RANZCO Museum Update
The museum exhibit at the 2012 Melbourne Congress attracted a lot of attention, with interested Fellows offering valuable material as well as participating in video interviews on their professional experiences. These interviews will shortly be available on the Museum website.
I am particularly grateful to the Residents from the Royal Victorian Eye and Ear Hospital (RVEEH)and Royal Melbourne Hospital who gave much of their time and effort preparing posters and setting up displays for the conference exhibit.
New Addition to the Team
Ms Caroline Ondracek, who for some years worked at the RVEEH Library and assisted Dr Jim Martin with the Museum, has returned from overseas and is doing some valuable work helping prepare exhibits and cataloguing items.
Current Exhibit at RVEEH
The Hospital celebrates its 150th anniversary of foundation and an exhibit has been opened featuring the work of Drs Ron Lowe, Bill Gillies and Geoffrey Sutherland, who contributed so much to glaucoma research and the evolution of microsurgical instrumentation. There is also a display on the origins of the Hospital. This is situated in the Outpatients Department and we are seeking a permanent area for Museum displays at the Hospital.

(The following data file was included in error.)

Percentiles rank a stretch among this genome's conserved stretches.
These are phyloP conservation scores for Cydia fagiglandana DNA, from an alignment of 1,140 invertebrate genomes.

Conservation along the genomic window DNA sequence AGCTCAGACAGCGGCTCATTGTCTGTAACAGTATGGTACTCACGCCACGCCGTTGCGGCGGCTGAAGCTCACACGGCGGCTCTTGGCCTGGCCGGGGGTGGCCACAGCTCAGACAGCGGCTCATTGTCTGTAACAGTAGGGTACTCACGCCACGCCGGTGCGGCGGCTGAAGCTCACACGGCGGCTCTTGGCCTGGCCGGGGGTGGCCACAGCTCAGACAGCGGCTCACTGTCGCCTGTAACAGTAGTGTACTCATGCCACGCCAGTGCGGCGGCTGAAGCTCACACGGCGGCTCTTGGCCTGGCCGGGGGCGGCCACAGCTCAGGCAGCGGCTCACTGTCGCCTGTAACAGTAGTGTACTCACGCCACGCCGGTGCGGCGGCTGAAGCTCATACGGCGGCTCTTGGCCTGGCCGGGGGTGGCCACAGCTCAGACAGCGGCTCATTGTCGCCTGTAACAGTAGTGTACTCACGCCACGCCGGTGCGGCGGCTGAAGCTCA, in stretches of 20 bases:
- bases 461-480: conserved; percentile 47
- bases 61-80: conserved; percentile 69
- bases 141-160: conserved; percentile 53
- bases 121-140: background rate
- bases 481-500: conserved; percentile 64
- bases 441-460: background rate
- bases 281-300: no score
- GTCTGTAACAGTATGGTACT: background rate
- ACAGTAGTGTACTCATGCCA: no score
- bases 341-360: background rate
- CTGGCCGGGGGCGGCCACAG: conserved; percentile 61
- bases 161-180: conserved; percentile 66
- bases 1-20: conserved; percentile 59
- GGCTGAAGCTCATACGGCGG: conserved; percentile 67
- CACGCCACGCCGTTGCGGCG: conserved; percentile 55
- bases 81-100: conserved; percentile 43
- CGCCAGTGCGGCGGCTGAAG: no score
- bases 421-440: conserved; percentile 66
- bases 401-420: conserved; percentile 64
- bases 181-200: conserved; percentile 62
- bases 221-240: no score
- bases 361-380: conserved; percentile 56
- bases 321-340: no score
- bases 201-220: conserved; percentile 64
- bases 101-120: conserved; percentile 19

Dr Jim Peters from Cairns has donated the original Kelman Phacoemulsifier and Dr Al McKay donated a magnificent trial set complete with an assortment of prosthetic eyes. Dr Alan Isaacs in Melbourne has donated a Friedman Field Analyser in pristine condition, as well as early medication bottles and an apparatus for preparing novocaine anaesthetic. Prof Hugh Taylor has kindly donated books written by Archie Anderson.
Dr David Kaufman
RANZCO Museum Curator
September 2012 News Update
This month we’ve had generous donations from Prof Hugh Taylor, Dr Nitin Verma, Dr Mark Loane and Dr David Workman in the form of books and artefacts.
The History of The Royal Victorian Eye and Ear Hospital
In 1863 Dr Andrew Sexton Gray, an Irish immigrant to Melbourne, established what is now The Royal Victorian Eye and Ear Hospital. As the city grew and prospered in the excitement of the gold rush, Dr Gray established his first clinic with a five pound, one bed house on Albert Street, East Melbourne, treating diseases of the eye and ear among unprivileged Melbournians. Just three years later, with financial backing, Dr Gray went on to establish the Melbourne Institution for Diseases of the Eye and Ear − a charitable institution run by a committee of management. During this time, the hospital was also treating rural Victorians and patients from interstate as specialist care was not available elsewhere. The reputation of the hospital and its staff was such that the wealthy and those among Melbourne's elite were often caught trying to masquerade as paupers to be accepted as patients.